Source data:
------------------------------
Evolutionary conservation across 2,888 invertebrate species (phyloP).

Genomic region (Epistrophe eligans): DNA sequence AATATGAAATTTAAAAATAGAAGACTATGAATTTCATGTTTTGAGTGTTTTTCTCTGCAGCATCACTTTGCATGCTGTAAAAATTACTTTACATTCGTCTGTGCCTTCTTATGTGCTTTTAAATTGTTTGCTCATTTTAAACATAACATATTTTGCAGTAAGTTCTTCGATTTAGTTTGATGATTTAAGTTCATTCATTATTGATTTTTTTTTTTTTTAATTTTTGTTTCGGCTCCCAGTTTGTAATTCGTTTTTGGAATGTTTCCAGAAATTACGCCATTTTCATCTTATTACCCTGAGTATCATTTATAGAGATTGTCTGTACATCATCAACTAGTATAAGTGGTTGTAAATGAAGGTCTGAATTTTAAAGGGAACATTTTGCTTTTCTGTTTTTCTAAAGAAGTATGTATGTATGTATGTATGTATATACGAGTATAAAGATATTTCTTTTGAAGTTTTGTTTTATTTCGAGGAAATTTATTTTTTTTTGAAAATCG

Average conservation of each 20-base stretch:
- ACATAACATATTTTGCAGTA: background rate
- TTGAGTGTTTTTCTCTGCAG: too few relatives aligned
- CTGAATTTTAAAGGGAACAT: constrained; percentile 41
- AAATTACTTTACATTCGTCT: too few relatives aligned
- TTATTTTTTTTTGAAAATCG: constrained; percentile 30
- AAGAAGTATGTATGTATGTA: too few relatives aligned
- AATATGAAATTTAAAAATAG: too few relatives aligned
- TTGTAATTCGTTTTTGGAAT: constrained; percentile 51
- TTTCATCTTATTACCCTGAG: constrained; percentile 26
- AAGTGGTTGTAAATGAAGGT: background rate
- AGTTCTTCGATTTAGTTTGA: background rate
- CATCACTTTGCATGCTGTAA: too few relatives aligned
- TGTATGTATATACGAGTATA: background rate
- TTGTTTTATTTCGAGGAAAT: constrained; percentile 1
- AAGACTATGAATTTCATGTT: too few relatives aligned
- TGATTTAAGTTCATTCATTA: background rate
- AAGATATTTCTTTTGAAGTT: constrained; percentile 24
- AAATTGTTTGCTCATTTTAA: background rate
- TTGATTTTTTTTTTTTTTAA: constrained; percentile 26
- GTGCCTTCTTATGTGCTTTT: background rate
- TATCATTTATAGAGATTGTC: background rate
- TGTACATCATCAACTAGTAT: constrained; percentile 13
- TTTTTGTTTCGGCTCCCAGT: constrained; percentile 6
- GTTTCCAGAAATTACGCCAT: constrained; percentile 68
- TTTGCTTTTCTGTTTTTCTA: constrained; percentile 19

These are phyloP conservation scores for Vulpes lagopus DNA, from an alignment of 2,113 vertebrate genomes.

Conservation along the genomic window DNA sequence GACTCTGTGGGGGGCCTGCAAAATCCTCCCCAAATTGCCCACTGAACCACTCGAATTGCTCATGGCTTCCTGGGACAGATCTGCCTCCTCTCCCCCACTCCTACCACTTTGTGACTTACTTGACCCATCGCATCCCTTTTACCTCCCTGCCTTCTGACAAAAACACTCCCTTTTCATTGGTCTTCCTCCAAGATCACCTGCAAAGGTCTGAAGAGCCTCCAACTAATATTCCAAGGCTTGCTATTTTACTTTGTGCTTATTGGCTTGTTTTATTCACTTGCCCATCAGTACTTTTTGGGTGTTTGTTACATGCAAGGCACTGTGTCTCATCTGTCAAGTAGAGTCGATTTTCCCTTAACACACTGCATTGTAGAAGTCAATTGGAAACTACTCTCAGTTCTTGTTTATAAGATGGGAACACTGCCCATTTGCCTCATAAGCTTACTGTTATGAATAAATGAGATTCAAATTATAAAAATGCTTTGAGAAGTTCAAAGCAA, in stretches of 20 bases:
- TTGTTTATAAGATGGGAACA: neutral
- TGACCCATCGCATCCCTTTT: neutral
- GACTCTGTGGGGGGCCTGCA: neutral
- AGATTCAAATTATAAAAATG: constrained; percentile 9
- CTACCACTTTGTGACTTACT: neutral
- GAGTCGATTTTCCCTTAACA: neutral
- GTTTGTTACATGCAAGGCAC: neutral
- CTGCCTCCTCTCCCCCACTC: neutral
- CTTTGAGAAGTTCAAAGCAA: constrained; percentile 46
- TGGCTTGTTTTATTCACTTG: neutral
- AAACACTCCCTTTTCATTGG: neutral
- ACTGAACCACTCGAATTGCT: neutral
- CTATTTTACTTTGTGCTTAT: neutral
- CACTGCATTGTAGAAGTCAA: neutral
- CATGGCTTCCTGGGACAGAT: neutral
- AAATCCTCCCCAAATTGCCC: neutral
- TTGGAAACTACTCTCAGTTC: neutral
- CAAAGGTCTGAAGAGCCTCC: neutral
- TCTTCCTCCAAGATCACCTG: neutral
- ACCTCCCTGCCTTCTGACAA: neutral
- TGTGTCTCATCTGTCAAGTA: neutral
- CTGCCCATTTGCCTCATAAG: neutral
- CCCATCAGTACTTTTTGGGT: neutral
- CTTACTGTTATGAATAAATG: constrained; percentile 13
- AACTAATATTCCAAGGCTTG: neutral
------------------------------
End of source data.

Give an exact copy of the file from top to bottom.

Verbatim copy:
Evolutionary conservation across 2,888 invertebrate species (phyloP).

Genomic region (Epistrophe eligans): DNA sequence AATATGAAATTTAAAAATAGAAGACTATGAATTTCATGTTTTGAGTGTTTTTCTCTGCAGCATCACTTTGCATGCTGTAAAAATTACTTTACATTCGTCTGTGCCTTCTTATGTGCTTTTAAATTGTTTGCTCATTTTAAACATAACATATTTTGCAGTAAGTTCTTCGATTTAGTTTGATGATTTAAGTTCATTCATTATTGATTTTTTTTTTTTTTAATTTTTGTTTCGGCTCCCAGTTTGTAATTCGTTTTTGGAATGTTTCCAGAAATTACGCCATTTTCATCTTATTACCCTGAGTATCATTTATAGAGATTGTCTGTACATCATCAACTAGTATAAGTGGTTGTAAATGAAGGTCTGAATTTTAAAGGGAACATTTTGCTTTTCTGTTTTTCTAAAGAAGTATGTATGTATGTATGTATGTATATACGAGTATAAAGATATTTCTTTTGAAGTTTTGTTTTATTTCGAGGAAATTTATTTTTTTTTGAAAATCG

Average conservation of each 20-base stretch:
- ACATAACATATTTTGCAGTA: background rate
- TTGAGTGTTTTTCTCTGCAG: too few relatives aligned
- CTGAATTTTAAAGGGAACAT: constrained; percentile 41
- AAATTACTTTACATTCGTCT: too few relatives aligned
- TTATTTTTTTTTGAAAATCG: constrained; percentile 30
- AAGAAGTATGTATGTATGTA: too few relatives aligned
- AATATGAAATTTAAAAATAG: too few relatives aligned
- TTGTAATTCGTTTTTGGAAT: constrained; percentile 51
- TTTCATCTTATTACCCTGAG: constrained; percentile 26
- AAGTGGTTGTAAATGAAGGT: background rate
- AGTTCTTCGATTTAGTTTGA: background rate
- CATCACTTTGCATGCTGTAA: too few relatives aligned
- TGTATGTATATACGAGTATA: background rate
- TTGTTTTATTTCGAGGAAAT: constrained; percentile 1
- AAGACTATGAATTTCATGTT: too few relatives aligned
- TGATTTAAGTTCATTCATTA: background rate
- AAGATATTTCTTTTGAAGTT: constrained; percentile 24
- AAATTGTTTGCTCATTTTAA: background rate
- TTGATTTTTTTTTTTTTTAA: constrained; percentile 26
- GTGCCTTCTTATGTGCTTTT: background rate
- TATCATTTATAGAGATTGTC: background rate
- TGTACATCATCAACTAGTAT: constrained; percentile 13
- TTTTTGTTTCGGCTCCCAGT: constrained; percentile 6
- GTTTCCAGAAATTACGCCAT: constrained; percentile 68
- TTTGCTTTTCTGTTTTTCTA: constrained; percentile 19

These are phyloP conservation scores for Vulpes lagopus DNA, from an alignment of 2,113 vertebrate genomes.

Conservation along the genomic window DNA sequence GACTCTGTGGGGGGCCTGCAAAATCCTCCCCAAATTGCCCACTGAACCACTCGAATTGCTCATGGCTTCCTGGGACAGATCTGCCTCCTCTCCCCCACTCCTACCACTTTGTGACTTACTTGACCCATCGCATCCCTTTTACCTCCCTGCCTTCTGACAAAAACACTCCCTTTTCATTGGTCTTCCTCCAAGATCACCTGCAAAGGTCTGAAGAGCCTCCAACTAATATTCCAAGGCTTGCTATTTTACTTTGTGCTTATTGGCTTGTTTTATTCACTTGCCCATCAGTACTTTTTGGGTGTTTGTTACATGCAAGGCACTGTGTCTCATCTGTCAAGTAGAGTCGATTTTCCCTTAACACACTGCATTGTAGAAGTCAATTGGAAACTACTCTCAGTTCTTGTTTATAAGATGGGAACACTGCCCATTTGCCTCATAAGCTTACTGTTATGAATAAATGAGATTCAAATTATAAAAATGCTTTGAGAAGTTCAAAGCAA, in stretches of 20 bases:
- TTGTTTATAAGATGGGAACA: neutral
- TGACCCATCGCATCCCTTTT: neutral
- GACTCTGTGGGGGGCCTGCA: neutral
- AGATTCAAATTATAAAAATG: constrained; percentile 9
- CTACCACTTTGTGACTTACT: neutral
- GAGTCGATTTTCCCTTAACA: neutral
- GTTTGTTACATGCAAGGCAC: neutral
- CTGCCTCCTCTCCCCCACTC: neutral
- CTTTGAGAAGTTCAAAGCAA: constrained; percentile 46
- TGGCTTGTTTTATTCACTTG: neutral
- AAACACTCCCTTTTCATTGG: neutral
- ACTGAACCACTCGAATTGCT: neutral
- CTATTTTACTTTGTGCTTAT: neutral
- CACTGCATTGTAGAAGTCAA: neutral
- CATGGCTTCCTGGGACAGAT: neutral
- AAATCCTCCCCAAATTGCCC: neutral
- TTGGAAACTACTCTCAGTTC: neutral
- CAAAGGTCTGAAGAGCCTCC: neutral
- TCTTCCTCCAAGATCACCTG: neutral
- ACCTCCCTGCCTTCTGACAA: neutral
- TGTGTCTCATCTGTCAAGTA: neutral
- CTGCCCATTTGCCTCATAAG: neutral
- CCCATCAGTACTTTTTGGGT: neutral
- CTTACTGTTATGAATAAATG: constrained; percentile 13
- AACTAATATTCCAAGGCTTG: neutral